Online Engineering Schools in Connecticut
Connecticut is perhaps one of the best locations on the East Coast to begin a career as an engineer, especially in the fields of mechanical, civil, or industrial engineering. In fact, Projections Central (2017) reported that these specific subfields of engineering were expected to grow significantly between 2014 and 2024: mechanical engineering (1,250 new positions added in CT, 2014-24), industrial engineering (370 new positions), and civil engineering (200 new positions). And even a simple online job search for open engineering positions helps to illustrate this fact. By illustration, a search on Monster (September 2017) provides over 1,000 CT-based opportunities with companies such as Lockheed Martin, Kratos Defense & Security Solutions, Collabera, UnitedHealth Group, Seconn Automation, and Ancera, among others. Considering the relatively small population size, these predicted increases and the current demand for qualified professionals underscore the bright career outlook for engineers in this state.
Additionally, these numbers mirror the national averages, which also anticipated rapid growth in many engineering fields. Specifically, the Bureau of Labor Statistics (October 2016) found that virtually all fields of engineering are expected to grow significantly by 2024; for example, environmental engineering was slated to see 12.4 percent growth, while biomedical engineering was expected to outpace the rest swelling 23.1 percent in that same decade.
Also, engineers who currently work in Connecticut enjoy a competitive salary, especially when compared to other workers in the state. For example, the Bureau of Labor Statistics (May 2016) provided that while the average annual salary for all positions statewide was $57,960, those in engineering and architectural positions earned a mean salary of $84,550 per year, with some earning much more such as computer hardware engineers ($101,790) and nuclear engineers ($115,670).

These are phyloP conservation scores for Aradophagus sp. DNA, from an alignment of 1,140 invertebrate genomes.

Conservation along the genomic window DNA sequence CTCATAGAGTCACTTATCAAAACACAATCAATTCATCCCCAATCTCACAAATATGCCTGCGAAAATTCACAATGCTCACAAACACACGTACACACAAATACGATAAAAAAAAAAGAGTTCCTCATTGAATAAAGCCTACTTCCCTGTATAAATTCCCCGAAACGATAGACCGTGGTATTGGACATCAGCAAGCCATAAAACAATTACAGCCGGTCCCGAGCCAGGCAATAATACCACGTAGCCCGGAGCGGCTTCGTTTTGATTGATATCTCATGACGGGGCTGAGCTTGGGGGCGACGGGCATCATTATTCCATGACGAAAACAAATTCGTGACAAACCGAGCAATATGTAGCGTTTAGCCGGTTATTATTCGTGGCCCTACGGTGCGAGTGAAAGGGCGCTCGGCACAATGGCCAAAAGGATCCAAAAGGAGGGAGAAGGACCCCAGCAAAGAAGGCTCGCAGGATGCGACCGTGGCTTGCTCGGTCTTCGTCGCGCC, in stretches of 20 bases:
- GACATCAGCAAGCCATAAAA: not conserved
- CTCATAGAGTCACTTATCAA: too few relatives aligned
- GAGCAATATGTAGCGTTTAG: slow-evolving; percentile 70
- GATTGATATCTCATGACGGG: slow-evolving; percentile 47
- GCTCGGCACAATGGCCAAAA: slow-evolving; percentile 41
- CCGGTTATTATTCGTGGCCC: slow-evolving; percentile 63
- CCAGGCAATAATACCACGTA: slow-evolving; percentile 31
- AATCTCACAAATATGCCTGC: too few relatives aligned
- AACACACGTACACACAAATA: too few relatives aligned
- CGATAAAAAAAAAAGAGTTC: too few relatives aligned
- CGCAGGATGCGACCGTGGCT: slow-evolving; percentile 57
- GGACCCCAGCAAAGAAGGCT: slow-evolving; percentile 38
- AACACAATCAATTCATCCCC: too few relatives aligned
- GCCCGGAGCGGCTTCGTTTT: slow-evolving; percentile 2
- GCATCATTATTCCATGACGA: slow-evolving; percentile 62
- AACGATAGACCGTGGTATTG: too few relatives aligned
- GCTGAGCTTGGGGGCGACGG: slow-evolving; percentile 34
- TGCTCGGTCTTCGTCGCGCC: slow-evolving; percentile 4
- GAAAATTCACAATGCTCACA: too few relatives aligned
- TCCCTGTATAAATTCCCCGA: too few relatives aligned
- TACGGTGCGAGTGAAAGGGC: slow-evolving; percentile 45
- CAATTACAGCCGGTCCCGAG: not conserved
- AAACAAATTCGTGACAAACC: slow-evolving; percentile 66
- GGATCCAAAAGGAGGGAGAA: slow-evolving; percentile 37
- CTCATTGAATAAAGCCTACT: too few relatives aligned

Finally, along with the promises of a lucrative job and relative job security with explosive job growth, Connecticut engineers enjoy the support and benefits offered by numerous professional organizations. Groups such as the Connecticut Society of Professional Engineers, the American Society of Civil Engineers – Connecticut Section, and the Society of Women Engineers – Connecticut Section, among others, provide an array of benefits to members, including scholarly journals and newsletters, professional advocacy, continuing education, and networking opportunities.
To become an engineer in Connecticut, one must typically have at least a bachelor’s degree in the field. Though some of these future professionals are enrolling in traditional, campus-based programs, many others are completing accredited online degrees for the greater degree of scheduling flexibility provided.
The guide below describes various types of online engineering degrees available in Connecticut; exceptional professors from these universities; the application process; and other useful information for anyone considering this path.